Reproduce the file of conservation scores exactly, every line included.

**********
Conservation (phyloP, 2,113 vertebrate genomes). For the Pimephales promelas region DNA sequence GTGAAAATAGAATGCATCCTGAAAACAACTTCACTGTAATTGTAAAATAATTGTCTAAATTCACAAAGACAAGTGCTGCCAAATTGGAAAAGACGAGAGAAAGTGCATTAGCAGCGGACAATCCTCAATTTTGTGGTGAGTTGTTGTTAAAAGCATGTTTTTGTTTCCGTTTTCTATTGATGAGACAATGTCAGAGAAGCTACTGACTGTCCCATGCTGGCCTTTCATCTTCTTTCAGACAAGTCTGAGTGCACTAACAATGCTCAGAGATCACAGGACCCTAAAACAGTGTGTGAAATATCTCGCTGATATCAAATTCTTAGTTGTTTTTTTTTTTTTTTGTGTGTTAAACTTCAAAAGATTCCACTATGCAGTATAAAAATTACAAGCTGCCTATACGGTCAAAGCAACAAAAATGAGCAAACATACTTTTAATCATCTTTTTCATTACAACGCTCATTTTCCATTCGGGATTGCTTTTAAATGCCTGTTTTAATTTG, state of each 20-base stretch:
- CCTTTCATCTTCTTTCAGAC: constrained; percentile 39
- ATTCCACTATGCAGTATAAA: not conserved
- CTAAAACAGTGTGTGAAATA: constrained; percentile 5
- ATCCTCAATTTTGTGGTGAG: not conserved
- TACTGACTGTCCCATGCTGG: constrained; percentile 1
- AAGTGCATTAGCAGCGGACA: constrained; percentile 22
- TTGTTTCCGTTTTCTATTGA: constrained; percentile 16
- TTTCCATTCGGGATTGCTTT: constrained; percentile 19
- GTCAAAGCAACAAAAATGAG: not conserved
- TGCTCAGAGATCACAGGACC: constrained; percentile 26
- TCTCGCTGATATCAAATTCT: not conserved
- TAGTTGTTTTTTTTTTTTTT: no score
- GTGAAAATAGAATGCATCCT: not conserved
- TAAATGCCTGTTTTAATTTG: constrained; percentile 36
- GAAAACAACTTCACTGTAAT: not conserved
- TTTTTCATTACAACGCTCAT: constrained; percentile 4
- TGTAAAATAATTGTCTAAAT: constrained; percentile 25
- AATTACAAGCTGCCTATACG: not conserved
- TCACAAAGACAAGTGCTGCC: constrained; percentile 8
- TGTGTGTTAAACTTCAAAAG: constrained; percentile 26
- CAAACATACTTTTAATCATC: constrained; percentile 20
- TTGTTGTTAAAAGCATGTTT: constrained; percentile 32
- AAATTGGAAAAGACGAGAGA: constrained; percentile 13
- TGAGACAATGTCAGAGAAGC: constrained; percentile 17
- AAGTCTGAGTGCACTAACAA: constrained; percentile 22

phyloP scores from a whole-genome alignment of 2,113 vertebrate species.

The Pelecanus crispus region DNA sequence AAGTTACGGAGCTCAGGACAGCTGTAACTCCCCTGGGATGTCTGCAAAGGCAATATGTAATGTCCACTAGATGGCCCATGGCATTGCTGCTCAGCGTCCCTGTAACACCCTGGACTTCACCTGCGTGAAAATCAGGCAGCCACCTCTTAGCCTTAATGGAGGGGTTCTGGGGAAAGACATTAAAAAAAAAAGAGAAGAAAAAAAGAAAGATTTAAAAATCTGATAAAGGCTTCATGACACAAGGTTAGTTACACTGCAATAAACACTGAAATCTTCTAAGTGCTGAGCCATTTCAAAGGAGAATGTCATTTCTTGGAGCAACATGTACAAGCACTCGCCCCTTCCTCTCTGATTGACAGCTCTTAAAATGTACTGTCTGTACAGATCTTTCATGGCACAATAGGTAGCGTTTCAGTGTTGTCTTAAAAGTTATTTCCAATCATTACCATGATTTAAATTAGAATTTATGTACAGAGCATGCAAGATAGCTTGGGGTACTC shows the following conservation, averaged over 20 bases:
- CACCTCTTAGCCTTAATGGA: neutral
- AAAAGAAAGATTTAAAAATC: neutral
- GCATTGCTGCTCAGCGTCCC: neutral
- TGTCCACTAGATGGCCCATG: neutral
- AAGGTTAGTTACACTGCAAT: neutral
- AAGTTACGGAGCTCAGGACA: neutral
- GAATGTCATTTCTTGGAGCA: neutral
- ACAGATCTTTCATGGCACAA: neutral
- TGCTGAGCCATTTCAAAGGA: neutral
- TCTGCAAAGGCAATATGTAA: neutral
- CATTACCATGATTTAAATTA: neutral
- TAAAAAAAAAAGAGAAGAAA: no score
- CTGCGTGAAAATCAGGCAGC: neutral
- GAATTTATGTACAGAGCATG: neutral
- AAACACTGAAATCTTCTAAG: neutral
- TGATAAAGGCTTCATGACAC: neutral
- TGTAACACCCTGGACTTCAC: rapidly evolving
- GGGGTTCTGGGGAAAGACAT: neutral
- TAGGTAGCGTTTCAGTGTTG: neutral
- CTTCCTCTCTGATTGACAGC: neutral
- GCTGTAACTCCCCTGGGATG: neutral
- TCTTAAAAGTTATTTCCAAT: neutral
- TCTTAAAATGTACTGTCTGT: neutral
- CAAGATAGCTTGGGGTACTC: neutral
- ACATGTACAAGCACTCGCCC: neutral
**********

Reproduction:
Conservation (phyloP, 2,113 vertebrate genomes). For the Pimephales promelas region DNA sequence GTGAAAATAGAATGCATCCTGAAAACAACTTCACTGTAATTGTAAAATAATTGTCTAAATTCACAAAGACAAGTGCTGCCAAATTGGAAAAGACGAGAGAAAGTGCATTAGCAGCGGACAATCCTCAATTTTGTGGTGAGTTGTTGTTAAAAGCATGTTTTTGTTTCCGTTTTCTATTGATGAGACAATGTCAGAGAAGCTACTGACTGTCCCATGCTGGCCTTTCATCTTCTTTCAGACAAGTCTGAGTGCACTAACAATGCTCAGAGATCACAGGACCCTAAAACAGTGTGTGAAATATCTCGCTGATATCAAATTCTTAGTTGTTTTTTTTTTTTTTTGTGTGTTAAACTTCAAAAGATTCCACTATGCAGTATAAAAATTACAAGCTGCCTATACGGTCAAAGCAACAAAAATGAGCAAACATACTTTTAATCATCTTTTTCATTACAACGCTCATTTTCCATTCGGGATTGCTTTTAAATGCCTGTTTTAATTTG, state of each 20-base stretch:
- CCTTTCATCTTCTTTCAGAC: constrained; percentile 39
- ATTCCACTATGCAGTATAAA: not conserved
- CTAAAACAGTGTGTGAAATA: constrained; percentile 5
- ATCCTCAATTTTGTGGTGAG: not conserved
- TACTGACTGTCCCATGCTGG: constrained; percentile 1
- AAGTGCATTAGCAGCGGACA: constrained; percentile 22
- TTGTTTCCGTTTTCTATTGA: constrained; percentile 16
- TTTCCATTCGGGATTGCTTT: constrained; percentile 19
- GTCAAAGCAACAAAAATGAG: not conserved
- TGCTCAGAGATCACAGGACC: constrained; percentile 26
- TCTCGCTGATATCAAATTCT: not conserved
- TAGTTGTTTTTTTTTTTTTT: no score
- GTGAAAATAGAATGCATCCT: not conserved
- TAAATGCCTGTTTTAATTTG: constrained; percentile 36
- GAAAACAACTTCACTGTAAT: not conserved
- TTTTTCATTACAACGCTCAT: constrained; percentile 4
- TGTAAAATAATTGTCTAAAT: constrained; percentile 25
- AATTACAAGCTGCCTATACG: not conserved
- TCACAAAGACAAGTGCTGCC: constrained; percentile 8
- TGTGTGTTAAACTTCAAAAG: constrained; percentile 26
- CAAACATACTTTTAATCATC: constrained; percentile 20
- TTGTTGTTAAAAGCATGTTT: constrained; percentile 32
- AAATTGGAAAAGACGAGAGA: constrained; percentile 13
- TGAGACAATGTCAGAGAAGC: constrained; percentile 17
- AAGTCTGAGTGCACTAACAA: constrained; percentile 22

phyloP scores from a whole-genome alignment of 2,113 vertebrate species.

The Pelecanus crispus region DNA sequence AAGTTACGGAGCTCAGGACAGCTGTAACTCCCCTGGGATGTCTGCAAAGGCAATATGTAATGTCCACTAGATGGCCCATGGCATTGCTGCTCAGCGTCCCTGTAACACCCTGGACTTCACCTGCGTGAAAATCAGGCAGCCACCTCTTAGCCTTAATGGAGGGGTTCTGGGGAAAGACATTAAAAAAAAAAGAGAAGAAAAAAAGAAAGATTTAAAAATCTGATAAAGGCTTCATGACACAAGGTTAGTTACACTGCAATAAACACTGAAATCTTCTAAGTGCTGAGCCATTTCAAAGGAGAATGTCATTTCTTGGAGCAACATGTACAAGCACTCGCCCCTTCCTCTCTGATTGACAGCTCTTAAAATGTACTGTCTGTACAGATCTTTCATGGCACAATAGGTAGCGTTTCAGTGTTGTCTTAAAAGTTATTTCCAATCATTACCATGATTTAAATTAGAATTTATGTACAGAGCATGCAAGATAGCTTGGGGTACTC shows the following conservation, averaged over 20 bases:
- CACCTCTTAGCCTTAATGGA: neutral
- AAAAGAAAGATTTAAAAATC: neutral
- GCATTGCTGCTCAGCGTCCC: neutral
- TGTCCACTAGATGGCCCATG: neutral
- AAGGTTAGTTACACTGCAAT: neutral
- AAGTTACGGAGCTCAGGACA: neutral
- GAATGTCATTTCTTGGAGCA: neutral
- ACAGATCTTTCATGGCACAA: neutral
- TGCTGAGCCATTTCAAAGGA: neutral
- TCTGCAAAGGCAATATGTAA: neutral
- CATTACCATGATTTAAATTA: neutral
- TAAAAAAAAAAGAGAAGAAA: no score
- CTGCGTGAAAATCAGGCAGC: neutral
- GAATTTATGTACAGAGCATG: neutral
- AAACACTGAAATCTTCTAAG: neutral
- TGATAAAGGCTTCATGACAC: neutral
- TGTAACACCCTGGACTTCAC: rapidly evolving
- GGGGTTCTGGGGAAAGACAT: neutral
- TAGGTAGCGTTTCAGTGTTG: neutral
- CTTCCTCTCTGATTGACAGC: neutral
- GCTGTAACTCCCCTGGGATG: neutral
- TCTTAAAAGTTATTTCCAAT: neutral
- TCTTAAAATGTACTGTCTGT: neutral
- CAAGATAGCTTGGGGTACTC: neutral
- ACATGTACAAGCACTCGCCC: neutral